Ken Magill has a story over at DIRECT about how Barack Obama’s email list has been tainted by pranksters. Basically, some pranksters signed up to Obama’s list using some prominent anti-spammers’ email addresses. It’s an example of how a very high profile email list is at risk if you don’t employ the double opt-in (or "confirmed" opt-in) method.
We’ve seen similar cases here at MailChimp. A very high profile radio host (who I listen to almost every day after work) once signed up for an account on our system, and his first campaign got some furious complaints from a group of prominent anti-spammers that I also hold in high regard. There’s no way this radio host is an evil spammer who’d harvest or buy email lists (doesn’t need to), and there’s no way this normally calm, very experienced anti-spam group would get so mad about a little opt-in prank (happens to them all the time), so I did some investigating…
It turns out it was an opt-in prank, magnified by sloppy list management practices, overly harsh ESP policies, and paranoia.
At his first ESP (email service provider), the prank signups seemed to happen to the radio host’s list on a regular basis, like clockwork. It was the same group of anti-spammers that a prankster signed up every 3 months or so. From what I was able to piece together, the first time, the anti-spammers figured it was a stupid prank and asked him and the ESP to clean his list, then switch to double opt-in. The 2nd time it happened, they got angry at the guy for not cleaning his list as requested, and for not employing double opt-in. The 3rd time, they got angry at the guy, and the ESP.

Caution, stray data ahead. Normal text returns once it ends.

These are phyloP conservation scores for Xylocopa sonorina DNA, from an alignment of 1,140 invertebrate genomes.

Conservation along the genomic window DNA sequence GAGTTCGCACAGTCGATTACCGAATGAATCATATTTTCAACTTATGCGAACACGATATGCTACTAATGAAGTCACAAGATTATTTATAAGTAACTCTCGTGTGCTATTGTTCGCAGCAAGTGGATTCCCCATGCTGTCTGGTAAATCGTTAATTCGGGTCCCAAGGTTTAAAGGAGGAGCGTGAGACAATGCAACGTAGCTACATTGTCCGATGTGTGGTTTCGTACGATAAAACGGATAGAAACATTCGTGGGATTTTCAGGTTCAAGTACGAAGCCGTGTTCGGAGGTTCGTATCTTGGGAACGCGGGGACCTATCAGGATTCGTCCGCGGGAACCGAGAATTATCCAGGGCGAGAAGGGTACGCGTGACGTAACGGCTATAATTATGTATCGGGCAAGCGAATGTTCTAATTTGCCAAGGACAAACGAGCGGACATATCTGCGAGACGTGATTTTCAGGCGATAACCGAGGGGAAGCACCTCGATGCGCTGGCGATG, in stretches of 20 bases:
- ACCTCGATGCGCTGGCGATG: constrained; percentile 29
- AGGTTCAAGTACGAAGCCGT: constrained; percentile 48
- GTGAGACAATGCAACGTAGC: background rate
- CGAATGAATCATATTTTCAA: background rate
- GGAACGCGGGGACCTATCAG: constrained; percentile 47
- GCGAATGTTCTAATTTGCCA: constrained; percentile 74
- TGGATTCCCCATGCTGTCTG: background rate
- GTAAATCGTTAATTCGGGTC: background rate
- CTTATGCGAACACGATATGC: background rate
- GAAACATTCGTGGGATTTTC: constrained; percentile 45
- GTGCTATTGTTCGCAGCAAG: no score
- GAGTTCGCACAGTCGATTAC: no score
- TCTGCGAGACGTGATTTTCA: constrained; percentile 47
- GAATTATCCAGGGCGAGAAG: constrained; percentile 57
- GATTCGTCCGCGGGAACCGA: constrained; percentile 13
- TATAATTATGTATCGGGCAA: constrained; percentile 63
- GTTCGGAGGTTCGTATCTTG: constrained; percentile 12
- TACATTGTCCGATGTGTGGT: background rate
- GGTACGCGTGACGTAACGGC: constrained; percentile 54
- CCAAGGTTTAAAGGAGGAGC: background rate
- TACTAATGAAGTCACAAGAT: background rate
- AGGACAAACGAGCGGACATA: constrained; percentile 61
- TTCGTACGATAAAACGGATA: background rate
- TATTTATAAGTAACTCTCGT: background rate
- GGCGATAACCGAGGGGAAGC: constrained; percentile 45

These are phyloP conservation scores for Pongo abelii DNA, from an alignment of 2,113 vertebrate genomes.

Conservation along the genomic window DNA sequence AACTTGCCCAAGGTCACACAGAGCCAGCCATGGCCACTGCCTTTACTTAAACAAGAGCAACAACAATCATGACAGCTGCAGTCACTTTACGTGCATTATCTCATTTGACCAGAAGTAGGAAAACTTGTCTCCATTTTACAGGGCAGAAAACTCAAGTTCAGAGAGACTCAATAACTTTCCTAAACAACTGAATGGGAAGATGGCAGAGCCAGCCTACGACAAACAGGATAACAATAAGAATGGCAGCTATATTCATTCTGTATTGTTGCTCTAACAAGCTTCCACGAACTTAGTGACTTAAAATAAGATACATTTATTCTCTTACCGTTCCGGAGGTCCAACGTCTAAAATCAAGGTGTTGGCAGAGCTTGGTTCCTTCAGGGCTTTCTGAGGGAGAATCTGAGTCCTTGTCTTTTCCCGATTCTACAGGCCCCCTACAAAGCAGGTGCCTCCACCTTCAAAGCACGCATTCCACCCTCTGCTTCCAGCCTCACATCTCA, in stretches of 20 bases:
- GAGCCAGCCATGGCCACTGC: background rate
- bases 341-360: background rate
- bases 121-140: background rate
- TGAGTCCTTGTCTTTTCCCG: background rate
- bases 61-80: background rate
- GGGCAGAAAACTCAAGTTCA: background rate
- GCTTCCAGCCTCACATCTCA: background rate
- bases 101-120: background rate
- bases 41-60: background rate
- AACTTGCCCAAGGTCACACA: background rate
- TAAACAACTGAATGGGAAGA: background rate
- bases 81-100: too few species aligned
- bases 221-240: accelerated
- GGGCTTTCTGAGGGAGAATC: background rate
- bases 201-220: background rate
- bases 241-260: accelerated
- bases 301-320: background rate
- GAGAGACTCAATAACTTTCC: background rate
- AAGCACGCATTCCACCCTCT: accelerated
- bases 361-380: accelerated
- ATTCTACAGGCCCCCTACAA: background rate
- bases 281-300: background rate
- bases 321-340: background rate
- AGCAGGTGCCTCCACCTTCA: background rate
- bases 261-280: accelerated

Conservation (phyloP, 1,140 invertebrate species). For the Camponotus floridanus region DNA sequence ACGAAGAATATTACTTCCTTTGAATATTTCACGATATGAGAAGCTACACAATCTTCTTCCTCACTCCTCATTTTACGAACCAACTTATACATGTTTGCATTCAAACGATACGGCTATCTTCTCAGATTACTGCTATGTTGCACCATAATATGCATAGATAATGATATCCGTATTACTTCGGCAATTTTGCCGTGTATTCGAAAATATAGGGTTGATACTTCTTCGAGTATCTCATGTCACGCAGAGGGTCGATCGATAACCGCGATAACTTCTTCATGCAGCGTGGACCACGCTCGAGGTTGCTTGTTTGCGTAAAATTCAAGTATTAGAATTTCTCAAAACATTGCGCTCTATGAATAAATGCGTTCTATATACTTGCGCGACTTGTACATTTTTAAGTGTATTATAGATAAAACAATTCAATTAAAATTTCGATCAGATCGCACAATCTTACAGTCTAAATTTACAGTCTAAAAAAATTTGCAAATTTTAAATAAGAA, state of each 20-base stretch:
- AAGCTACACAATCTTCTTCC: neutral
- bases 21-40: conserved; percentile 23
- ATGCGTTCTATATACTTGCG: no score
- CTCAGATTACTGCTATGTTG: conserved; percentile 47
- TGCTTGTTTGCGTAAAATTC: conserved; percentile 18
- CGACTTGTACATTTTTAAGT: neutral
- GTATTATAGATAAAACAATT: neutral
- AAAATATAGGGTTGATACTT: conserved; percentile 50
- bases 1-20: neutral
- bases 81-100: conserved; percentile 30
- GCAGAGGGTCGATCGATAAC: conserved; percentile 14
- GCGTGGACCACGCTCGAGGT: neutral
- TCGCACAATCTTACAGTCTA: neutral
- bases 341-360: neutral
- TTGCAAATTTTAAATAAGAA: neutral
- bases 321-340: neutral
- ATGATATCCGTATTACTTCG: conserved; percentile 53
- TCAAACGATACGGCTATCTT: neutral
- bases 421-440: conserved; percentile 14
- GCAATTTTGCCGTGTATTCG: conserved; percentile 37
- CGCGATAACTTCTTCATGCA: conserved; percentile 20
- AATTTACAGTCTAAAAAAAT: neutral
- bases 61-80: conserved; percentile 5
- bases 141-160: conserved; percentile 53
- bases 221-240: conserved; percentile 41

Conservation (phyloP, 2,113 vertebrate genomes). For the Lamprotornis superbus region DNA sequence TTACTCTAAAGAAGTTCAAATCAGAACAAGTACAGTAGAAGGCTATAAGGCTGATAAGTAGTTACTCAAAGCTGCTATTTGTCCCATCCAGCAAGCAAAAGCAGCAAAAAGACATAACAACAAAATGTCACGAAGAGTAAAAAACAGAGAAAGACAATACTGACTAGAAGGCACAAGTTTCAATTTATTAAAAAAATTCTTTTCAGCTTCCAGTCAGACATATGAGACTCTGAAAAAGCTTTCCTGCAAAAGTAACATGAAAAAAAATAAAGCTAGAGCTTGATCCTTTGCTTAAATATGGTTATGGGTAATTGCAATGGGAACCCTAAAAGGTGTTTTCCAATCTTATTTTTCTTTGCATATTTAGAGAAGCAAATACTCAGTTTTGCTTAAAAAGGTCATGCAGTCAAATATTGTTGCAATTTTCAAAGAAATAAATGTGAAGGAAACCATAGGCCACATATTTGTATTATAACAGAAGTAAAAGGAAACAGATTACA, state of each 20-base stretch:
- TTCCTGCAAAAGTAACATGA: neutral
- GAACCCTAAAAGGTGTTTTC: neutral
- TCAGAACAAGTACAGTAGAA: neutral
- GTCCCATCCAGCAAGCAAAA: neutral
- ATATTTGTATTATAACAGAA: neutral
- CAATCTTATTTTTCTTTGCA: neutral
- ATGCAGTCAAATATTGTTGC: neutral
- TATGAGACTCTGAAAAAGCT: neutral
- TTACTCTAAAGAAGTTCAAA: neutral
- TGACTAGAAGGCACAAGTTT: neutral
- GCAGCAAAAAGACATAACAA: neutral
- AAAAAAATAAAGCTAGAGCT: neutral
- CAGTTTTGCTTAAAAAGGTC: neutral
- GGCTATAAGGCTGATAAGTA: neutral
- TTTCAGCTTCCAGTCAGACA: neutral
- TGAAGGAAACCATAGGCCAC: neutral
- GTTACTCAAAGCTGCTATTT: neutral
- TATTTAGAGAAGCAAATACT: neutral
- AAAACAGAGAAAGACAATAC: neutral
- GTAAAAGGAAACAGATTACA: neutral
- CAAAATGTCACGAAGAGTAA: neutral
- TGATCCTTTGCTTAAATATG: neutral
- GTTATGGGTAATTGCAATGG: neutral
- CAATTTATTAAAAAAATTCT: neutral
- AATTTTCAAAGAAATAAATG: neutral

In response, his ESP told the guy to re-confirm his entire list, which I think is a bit harsh for a handful of recurring prank signups (just clean the prank addresses off, then switch the list to double opt-in to lock out the pranksters). He refused to re-confirm his entire list (rightfully so) but he also refused to switch to double opt-in (wrong move). So he was ultimately booted by that ESP’s abuse desk.
At this point, he started to form a conspiracy theory that this anti-spam group was basically a sort of Internet mafia, that controlled ESPs and ISPs. He got on their bad side, and now he was being "singled out" by them. Any advice they gave he swiftly ignored.
So he moves to a 2nd ESP. He claimed he just didn’t like that ESP’s interface so he left them. But who knows—the pranks might have followed him there too, and got him booted.
Finally, he switched to MailChimp. At MailChimp, we only offer the double opt-in method. Maybe he finally saw the light, and recognized the value of double opt-in. Maybe we were just his last resort. So he imported his list. Problem was, he imported his entire old list, not the "cleaned" version. So it included all the old bounces, unsubs, and complainers. Bad, bad, bad move. You know what happens next. He sends his campaign, gets the same group of anti-spammers mad, but also gets a stupendous amount of bounces, unsubscribes, and feedback loop complaints from people who had previously unsubscribed. Red flags popped up all over the place, and we shut his account down immediately.
Maybe his first ESP doesn’t provide an "Export clean version of this list" feature (that would be pretty evil). Maybe he was just being stupid, and thought it would be a good opportunity to reclaim old addresses. Whatever the case, he’s somewhere out there looking for his 4th ESP.
- Double opt-in can help prevent prank email signups
- Double opt-in can help typo and accidental email signups, too
- Sloppy list management practices really do affect your reputation, and can follow you from ESP to ESP.